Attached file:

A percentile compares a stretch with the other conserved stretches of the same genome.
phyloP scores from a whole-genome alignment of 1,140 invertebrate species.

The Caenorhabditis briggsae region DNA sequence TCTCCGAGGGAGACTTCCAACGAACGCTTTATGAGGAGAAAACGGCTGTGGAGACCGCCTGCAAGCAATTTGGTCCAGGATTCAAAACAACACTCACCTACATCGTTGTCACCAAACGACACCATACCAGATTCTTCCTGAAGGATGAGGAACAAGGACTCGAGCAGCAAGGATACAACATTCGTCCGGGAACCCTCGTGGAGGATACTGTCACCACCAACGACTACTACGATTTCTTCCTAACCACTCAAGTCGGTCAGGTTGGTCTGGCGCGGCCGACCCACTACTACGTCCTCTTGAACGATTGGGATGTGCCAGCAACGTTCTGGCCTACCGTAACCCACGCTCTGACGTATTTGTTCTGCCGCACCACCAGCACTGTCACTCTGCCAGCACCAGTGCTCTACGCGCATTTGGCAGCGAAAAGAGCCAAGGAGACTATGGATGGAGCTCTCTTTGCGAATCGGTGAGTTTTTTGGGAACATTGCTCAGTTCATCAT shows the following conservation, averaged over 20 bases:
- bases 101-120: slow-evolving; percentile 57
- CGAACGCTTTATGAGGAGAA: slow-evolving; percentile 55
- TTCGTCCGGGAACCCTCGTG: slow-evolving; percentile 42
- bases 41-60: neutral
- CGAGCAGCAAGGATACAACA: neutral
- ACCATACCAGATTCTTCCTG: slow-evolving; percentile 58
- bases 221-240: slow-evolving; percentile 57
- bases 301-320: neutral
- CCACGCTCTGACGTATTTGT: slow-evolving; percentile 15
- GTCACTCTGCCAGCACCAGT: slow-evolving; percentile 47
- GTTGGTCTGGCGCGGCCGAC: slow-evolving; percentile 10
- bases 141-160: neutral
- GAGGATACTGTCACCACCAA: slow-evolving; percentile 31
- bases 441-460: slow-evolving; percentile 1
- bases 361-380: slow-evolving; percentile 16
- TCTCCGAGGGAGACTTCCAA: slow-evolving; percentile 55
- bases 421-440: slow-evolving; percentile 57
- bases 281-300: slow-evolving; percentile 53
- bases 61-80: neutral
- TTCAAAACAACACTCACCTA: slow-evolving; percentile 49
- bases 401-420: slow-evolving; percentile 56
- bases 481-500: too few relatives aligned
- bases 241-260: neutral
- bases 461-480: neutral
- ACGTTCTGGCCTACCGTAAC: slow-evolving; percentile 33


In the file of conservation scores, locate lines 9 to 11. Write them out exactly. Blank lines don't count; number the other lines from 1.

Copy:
- ACCATACCAGATTCTTCCTG: slow-evolving; percentile 58
- bases 221-240: slow-evolving; percentile 57
- bases 301-320: neutral